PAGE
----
”The Saiyans are here” is just one theory from the otaku community for the mysterious object discovered in Hamamatsu.

There doesn’t tend to be a lot of excitement on Japan’s beaches during the winter. Between the cold weather and the short days most people choose to spend their leisure time elsewhere, and if you do head to the seashore at this time of year, you can usually expect it to be pretty quiet.

But when a woman was out for a stroll near the Enshu Kaigan beach in the city of Hamamatsu, Shizuoka Prefecture on Tuesday morning, she spotted something that then got a whole lot of people’s attention: a giant mysterious metal sphere on the beach.

The orb, partially sunken into the sand, measured 1.5 meters (4.9 feet) in diameter. After the woman called the police to inform them of her discovery, investigators were dispatched to try to determine what it was, and whether it posed any danger. Even before any preliminary results were released, though, Twitter commenters were offering their hypotheses, with anime fans in particular feeling confident in their deduction.

“Ah, so the Saiyans are here.”
“Whoa, didn’t expect the Saiyans to just show up out of the blue like this.”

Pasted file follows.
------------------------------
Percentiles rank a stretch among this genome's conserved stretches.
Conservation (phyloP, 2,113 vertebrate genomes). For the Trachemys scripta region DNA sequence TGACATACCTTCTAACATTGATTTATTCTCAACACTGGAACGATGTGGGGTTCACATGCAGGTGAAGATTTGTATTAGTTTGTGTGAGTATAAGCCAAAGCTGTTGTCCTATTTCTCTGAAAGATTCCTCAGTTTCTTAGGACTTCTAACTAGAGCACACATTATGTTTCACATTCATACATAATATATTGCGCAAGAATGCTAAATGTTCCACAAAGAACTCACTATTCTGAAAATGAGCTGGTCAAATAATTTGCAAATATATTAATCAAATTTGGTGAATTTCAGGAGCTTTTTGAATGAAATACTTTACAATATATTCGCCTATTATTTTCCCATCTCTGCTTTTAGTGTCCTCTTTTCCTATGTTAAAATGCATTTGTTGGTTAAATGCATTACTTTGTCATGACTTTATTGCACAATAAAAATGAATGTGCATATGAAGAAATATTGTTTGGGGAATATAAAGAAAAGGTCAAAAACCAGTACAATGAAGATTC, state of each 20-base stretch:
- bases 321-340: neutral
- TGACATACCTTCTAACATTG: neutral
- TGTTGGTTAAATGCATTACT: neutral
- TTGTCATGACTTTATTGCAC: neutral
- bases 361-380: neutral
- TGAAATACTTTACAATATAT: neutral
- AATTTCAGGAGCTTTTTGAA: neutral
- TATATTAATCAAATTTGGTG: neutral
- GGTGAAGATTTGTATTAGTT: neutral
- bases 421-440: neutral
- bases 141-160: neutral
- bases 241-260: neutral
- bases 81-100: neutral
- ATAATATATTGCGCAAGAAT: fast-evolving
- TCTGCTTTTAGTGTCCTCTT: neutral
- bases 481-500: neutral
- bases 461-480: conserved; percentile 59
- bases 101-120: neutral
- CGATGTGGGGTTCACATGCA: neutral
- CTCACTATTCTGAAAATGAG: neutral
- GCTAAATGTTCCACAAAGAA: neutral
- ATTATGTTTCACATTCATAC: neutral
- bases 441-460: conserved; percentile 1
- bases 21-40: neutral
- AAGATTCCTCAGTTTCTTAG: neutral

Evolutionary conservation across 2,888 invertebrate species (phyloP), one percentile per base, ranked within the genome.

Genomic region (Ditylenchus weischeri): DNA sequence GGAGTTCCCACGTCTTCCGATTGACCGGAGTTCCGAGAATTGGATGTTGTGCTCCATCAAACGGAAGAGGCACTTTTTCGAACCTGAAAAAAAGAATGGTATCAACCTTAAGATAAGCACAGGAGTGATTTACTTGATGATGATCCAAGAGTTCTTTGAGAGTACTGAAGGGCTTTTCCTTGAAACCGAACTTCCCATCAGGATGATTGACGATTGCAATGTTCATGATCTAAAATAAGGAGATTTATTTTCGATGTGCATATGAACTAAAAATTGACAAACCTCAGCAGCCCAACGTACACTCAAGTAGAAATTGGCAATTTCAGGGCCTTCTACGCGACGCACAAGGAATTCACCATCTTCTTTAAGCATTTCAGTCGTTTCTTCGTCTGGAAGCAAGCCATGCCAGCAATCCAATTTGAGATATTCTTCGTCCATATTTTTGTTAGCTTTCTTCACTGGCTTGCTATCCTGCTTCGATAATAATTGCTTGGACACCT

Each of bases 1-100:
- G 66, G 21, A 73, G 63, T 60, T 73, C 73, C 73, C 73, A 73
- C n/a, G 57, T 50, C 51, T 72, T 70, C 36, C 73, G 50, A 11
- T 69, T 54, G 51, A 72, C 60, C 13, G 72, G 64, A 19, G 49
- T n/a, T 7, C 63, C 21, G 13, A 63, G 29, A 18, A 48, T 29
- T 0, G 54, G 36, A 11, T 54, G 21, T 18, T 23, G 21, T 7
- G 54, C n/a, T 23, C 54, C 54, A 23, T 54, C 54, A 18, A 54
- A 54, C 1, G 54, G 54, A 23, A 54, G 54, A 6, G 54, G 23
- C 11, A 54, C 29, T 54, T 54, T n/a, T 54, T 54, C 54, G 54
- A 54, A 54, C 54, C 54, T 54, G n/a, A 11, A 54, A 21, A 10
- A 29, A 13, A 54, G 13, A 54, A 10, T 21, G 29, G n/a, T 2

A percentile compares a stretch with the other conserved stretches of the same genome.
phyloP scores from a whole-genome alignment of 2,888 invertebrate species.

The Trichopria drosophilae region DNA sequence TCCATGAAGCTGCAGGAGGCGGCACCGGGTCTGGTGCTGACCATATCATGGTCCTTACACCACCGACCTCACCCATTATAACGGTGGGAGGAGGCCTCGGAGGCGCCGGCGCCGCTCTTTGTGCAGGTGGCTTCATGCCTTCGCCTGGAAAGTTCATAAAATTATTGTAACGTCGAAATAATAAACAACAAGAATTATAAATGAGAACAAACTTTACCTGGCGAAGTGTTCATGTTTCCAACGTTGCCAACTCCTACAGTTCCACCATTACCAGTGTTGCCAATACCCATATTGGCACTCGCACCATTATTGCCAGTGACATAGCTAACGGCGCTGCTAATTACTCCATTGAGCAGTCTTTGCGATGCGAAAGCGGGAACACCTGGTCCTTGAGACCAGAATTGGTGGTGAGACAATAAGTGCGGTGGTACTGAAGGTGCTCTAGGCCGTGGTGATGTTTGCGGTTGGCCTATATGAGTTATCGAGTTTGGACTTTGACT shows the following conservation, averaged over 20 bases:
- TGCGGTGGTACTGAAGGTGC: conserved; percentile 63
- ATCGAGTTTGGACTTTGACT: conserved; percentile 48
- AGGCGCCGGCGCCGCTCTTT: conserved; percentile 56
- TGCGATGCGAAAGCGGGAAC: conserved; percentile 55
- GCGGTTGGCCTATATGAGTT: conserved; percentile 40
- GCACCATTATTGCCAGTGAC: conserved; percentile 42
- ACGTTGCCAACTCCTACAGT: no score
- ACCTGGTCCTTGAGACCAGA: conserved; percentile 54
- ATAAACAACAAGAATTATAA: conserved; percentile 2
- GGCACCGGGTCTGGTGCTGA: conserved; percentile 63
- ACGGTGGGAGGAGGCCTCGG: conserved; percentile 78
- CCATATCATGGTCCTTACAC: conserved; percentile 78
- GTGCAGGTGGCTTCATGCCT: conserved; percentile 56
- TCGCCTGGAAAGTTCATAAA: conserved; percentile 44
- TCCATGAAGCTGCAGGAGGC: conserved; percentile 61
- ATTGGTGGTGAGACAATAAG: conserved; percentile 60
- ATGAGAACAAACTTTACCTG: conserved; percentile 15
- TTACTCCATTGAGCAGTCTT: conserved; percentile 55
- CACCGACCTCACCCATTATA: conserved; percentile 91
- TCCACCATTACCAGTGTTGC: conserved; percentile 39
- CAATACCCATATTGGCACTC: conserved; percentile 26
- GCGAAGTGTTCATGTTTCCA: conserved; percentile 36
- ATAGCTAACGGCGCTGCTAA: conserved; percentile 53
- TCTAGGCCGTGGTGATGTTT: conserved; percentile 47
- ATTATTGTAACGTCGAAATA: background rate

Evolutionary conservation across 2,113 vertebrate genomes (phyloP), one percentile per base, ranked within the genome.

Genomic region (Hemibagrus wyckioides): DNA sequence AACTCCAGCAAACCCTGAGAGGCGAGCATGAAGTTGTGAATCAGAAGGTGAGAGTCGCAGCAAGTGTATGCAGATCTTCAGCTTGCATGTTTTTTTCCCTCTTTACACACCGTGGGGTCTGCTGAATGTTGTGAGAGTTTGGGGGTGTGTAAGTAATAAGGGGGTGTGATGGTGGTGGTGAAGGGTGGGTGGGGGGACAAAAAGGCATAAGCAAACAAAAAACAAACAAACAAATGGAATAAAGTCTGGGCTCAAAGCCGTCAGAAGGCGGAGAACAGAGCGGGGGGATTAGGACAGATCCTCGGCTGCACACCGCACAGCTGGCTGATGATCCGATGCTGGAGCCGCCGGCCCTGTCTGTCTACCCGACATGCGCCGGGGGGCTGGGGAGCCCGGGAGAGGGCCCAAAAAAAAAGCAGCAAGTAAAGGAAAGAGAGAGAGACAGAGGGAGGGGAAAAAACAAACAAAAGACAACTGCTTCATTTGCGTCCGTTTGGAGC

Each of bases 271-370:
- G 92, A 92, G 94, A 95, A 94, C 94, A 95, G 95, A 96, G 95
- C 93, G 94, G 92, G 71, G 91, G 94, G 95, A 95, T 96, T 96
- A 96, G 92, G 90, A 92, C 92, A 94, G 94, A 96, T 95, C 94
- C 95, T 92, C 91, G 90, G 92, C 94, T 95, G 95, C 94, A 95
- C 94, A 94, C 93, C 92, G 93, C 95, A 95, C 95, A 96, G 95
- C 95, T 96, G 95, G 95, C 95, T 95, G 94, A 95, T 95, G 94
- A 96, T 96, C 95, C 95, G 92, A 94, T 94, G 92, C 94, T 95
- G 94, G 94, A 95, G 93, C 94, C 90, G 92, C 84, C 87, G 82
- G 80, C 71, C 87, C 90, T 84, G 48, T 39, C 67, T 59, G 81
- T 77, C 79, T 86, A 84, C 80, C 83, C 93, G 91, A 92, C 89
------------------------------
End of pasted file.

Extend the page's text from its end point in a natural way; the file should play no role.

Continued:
“So was Vegeta inside, or Nappa?”
“I’m guessing it was Raditz.”

Yep, fans of Dragon Ball couldn’t help noticing a similarity between the sphere and the anime/manga series’ Attack Ball spacecraft, like the one that carried protagonist Goku from his home planet to Earth, and also provides interstellar transport for many other members of the Saiyan race.


Other tongue-in-cheek theories included the Black Spheres from anime/manga Gantz


…the Utsuro-bune “empty ship,” a mysterious vessel found in the early 1800s that was piloted by a young woman who then disappeared, according to legend…

…a takoyaki octopus dumpling that rolled into the ocean and swelled to stupendous size…


…or the egg of a dragon or kaiju.

Investigators were pretty sure that it wasn’t any of those fantastical things, but they did run a series of tests, including x-rays, determining that the sphere was hollow and empty, and that it was not explosive. The Hamamatsu Civil Engineering Office now believes that it’s a metal buoy of foreign manufacture, and specifically a buoy used in the installation of research sensors, as opposed to fishing.

The sphere has since been removed from the beach while the authorities try to determine its origin and owner. If they can’t find out who it belongs to, it’ll be destroyed, so if you lost your 1.5-meter metal buoy, now’s the time to speak up.

Source: Twitter/@nhk_shizuoka_, FNN Prime Online
Top image ©SoraNews24
● Want to hear about SoraNews24’s latest articles as soon as they’re published? Follow us on Facebook and Twitter!